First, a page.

However, by 8 to 10 months, babies that develop autism may not respond to their name.  The development of babbling is slowed.  Symptoms become more pronounced during toddlerhood.  They might not desire to “help” Mommy or Daddy through mimicry, or they might respond to parents’ affection or anger in an unusual way.

Children with autism frequently have trouble controlling their emotions.  There are temper tantrums in inappropriate places.  They may also express disruptive or physically aggressive behavior.  The risk of outbursts increases in unfamiliar, overwhelming, or frustrating situations.  In turn, this may lead to self-injurious behavior like head-banging, hair-pulling, or self-biting.  Finally, children with ASD may express comorbidity through genetic or generalized health disorders. The former includes Fragile X syndrome, Angelman syndrome, tuberous sclerosis, and chromosome 15 duplication.  The latter includes Gastrointestinal (GI) disorders, seizure disorders, sleep disorders, and sensory processing disorders.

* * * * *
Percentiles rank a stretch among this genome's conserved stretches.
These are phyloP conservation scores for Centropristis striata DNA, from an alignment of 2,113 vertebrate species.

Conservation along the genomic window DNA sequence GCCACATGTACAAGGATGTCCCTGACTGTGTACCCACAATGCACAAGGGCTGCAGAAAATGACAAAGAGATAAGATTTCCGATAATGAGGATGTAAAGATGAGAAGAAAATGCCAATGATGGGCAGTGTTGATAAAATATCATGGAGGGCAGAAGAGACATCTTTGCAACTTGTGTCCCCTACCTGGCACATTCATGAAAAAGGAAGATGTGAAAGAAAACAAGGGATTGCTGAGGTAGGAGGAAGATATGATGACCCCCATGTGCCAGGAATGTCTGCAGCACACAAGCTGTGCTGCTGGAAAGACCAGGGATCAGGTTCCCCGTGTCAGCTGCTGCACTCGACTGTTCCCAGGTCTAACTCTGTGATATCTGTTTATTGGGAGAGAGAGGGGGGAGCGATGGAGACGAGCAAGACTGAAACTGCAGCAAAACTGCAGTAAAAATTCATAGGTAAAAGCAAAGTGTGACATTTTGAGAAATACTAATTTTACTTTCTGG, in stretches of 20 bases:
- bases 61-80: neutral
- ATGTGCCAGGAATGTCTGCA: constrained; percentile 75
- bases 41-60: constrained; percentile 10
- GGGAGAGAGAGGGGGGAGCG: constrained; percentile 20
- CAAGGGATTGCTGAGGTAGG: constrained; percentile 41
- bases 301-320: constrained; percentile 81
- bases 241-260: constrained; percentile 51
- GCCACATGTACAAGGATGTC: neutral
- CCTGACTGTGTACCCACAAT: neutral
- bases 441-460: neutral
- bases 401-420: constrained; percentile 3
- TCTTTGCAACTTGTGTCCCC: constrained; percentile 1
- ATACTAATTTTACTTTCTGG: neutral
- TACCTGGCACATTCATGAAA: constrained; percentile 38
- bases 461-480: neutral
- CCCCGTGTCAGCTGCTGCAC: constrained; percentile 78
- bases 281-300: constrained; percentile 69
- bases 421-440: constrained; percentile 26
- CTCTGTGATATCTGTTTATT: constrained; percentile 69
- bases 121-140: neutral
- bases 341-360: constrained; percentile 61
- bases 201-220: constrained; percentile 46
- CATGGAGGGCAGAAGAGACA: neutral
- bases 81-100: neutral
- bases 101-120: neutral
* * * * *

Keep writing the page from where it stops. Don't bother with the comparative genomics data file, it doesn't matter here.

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"A Sweet, Serendipitous Saturday at Social Motion Skills"

Our dearest and newest friend Elaine Turner and her son, Harrison Turner, were able to spend a Saturday morning at Social Motion volunteering with our Teens Mentoring Teens Group. These are the sweet words she had to say in her blog. 

 

Dear Friends-

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A Generalized Guide for Autism Spectrum Disorders - Autism Awareness Week 1 - April 2017

 

Part 1 of 4 - Autism Awareness Month - April 2017

From Rain Man to Julia’s premier in Sesame Street, autism has slowly emerged into public consciousness.  Perhaps you know someone with Asperger’s Syndrome or are a parent with a child on the spectrum. Exposure is well and good, but I believe awareness must be bolstered with knowledge.